"Tonight, California stood tall and once again, boldly confronted the existential threat of our time," Governor Brown said in a statement sent by his press office. "Republicans and Democrats set aside their differences, came together and took courageous action. That’s what good government looks like."
Last week the governor passionately defended the cap-and-trade program, urging state lawmakers to pass a pair of climate change bills.
Assembly Bill 617, a measure to tackle local air pollution, required just a majority vote -- 41 votes in the Assembly and 21 in the Senate. It passed the Senate with 27 votes to 13 votes. When it reached the Assembly, it passed with 50 votes.
Assembly Bill 398, the measure to reauthorize cap-and-trade, has passed. It had the support of 26 Democratic senators and one Republican senator and the Assembly passed it with 55 votes. To pass with a supermajority, the bill needed 27 votes in the Senate and 54 in the Assembly.
Sen. Tom Berryhill (R-Twain Harte), the sole Republican senator to support the bill, issued the following statement:
“This legislation is the unfortunate result of years of aggressive climate-change policies forced on us by the coastal elites who run Sacramento. But instead of sitting on the sideline and watching everything go off a cliff, I was able to ensure farmers, small-business owners and rural Californians were well-represented and protected in the negotiation.
Cap and trade fills a void created by onerous policies, a void that would otherwise be filled by regulations written by out-of-touch, unaccountable bureaucrats – the exact people I came to Sacramento to rein in.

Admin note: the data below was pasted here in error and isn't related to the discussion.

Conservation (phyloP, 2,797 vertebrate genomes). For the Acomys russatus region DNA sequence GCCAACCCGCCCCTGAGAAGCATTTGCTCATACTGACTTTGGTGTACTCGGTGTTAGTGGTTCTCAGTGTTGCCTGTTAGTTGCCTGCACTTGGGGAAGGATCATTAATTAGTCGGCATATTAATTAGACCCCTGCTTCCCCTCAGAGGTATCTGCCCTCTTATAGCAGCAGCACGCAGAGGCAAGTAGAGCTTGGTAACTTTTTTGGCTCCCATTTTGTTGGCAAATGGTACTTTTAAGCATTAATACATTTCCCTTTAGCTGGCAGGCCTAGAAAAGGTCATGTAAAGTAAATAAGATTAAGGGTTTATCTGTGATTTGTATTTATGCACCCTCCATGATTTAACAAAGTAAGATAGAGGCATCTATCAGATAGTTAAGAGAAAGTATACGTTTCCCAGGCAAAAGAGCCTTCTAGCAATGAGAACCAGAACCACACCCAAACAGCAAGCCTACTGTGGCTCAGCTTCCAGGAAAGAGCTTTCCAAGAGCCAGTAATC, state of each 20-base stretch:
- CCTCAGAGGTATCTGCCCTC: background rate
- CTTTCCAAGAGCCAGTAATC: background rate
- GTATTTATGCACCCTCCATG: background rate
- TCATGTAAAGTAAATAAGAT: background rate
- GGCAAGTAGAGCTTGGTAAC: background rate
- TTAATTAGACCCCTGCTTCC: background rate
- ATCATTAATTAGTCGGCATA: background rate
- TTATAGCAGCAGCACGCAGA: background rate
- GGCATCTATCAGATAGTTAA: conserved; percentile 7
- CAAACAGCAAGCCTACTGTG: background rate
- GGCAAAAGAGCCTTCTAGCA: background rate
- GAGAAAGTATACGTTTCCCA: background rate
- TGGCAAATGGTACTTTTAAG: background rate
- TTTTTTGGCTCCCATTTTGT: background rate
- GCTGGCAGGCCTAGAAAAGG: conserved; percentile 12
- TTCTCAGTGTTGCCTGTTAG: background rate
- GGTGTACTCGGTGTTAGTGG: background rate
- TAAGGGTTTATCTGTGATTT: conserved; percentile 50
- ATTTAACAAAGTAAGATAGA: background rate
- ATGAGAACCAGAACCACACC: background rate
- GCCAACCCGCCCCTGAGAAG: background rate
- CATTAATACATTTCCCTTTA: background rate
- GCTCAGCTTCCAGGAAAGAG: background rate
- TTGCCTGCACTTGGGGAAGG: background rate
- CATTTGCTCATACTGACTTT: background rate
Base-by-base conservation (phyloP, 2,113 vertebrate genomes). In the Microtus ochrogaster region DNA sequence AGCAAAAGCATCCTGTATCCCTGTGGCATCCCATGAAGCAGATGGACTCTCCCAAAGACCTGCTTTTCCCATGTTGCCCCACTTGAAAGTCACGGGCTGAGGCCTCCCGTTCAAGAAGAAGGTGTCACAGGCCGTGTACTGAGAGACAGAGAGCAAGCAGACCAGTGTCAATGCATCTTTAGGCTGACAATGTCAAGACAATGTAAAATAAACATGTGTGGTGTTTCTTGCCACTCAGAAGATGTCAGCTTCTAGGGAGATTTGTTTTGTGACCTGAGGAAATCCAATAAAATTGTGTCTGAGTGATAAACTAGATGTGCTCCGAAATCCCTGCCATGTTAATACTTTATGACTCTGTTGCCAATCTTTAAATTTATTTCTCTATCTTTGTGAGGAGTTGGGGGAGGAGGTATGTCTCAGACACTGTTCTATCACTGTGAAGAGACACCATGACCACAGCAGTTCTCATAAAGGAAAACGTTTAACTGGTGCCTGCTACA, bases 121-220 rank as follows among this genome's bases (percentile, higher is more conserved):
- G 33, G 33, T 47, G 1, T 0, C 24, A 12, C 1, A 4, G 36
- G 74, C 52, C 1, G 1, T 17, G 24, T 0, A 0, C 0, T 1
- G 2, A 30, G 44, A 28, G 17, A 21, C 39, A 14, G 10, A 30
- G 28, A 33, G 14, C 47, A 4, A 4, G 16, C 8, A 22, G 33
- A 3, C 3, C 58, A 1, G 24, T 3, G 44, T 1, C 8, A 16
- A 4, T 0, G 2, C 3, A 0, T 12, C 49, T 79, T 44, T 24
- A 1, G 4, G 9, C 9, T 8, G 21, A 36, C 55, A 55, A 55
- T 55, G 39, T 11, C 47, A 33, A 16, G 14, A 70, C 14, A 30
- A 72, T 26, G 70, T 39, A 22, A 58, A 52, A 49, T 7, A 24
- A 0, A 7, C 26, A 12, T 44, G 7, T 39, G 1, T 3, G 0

As an added bonus, this bill suspends the illegal fire tax and keeps Sacramento Democrats from increasing taxes on gas by substantially more than one dollar per gallon. Again, this bill is not perfect, but it is more reasonable after a bipartisan negotiation. I am very pleased to have given farmers, small-business owners and rural Californians a voice in the negotiation of a measure that would have been passed one way or another.”
That means Gov. Brown needed at least one Republican on his side. He had that ally in Assemblyman Rocky Chavez, a Republican from Oceanside.
"You know, global warming has become a partisan issue," Chavez said. "As a Republican who believes in science, I don't have that hurdle to overcome."
Several environmental groups have voiced their opposition, saying the governor's bills aren't aggressive enough.
"Here in California we're supposed to be so progressive, but our governor continues to do favors for the oil and gas industries, and it needs to stop," said Adam Scow with Food & Water Watch.
Assemblyman Chavez said cap-and-trade's market-based approach is far better than a potential regulatory, state-run air quality board.
"In my life experiences, when you have one side on the left really upset, and you have another side on the right very upset, you probably have the right balance," Chavez said.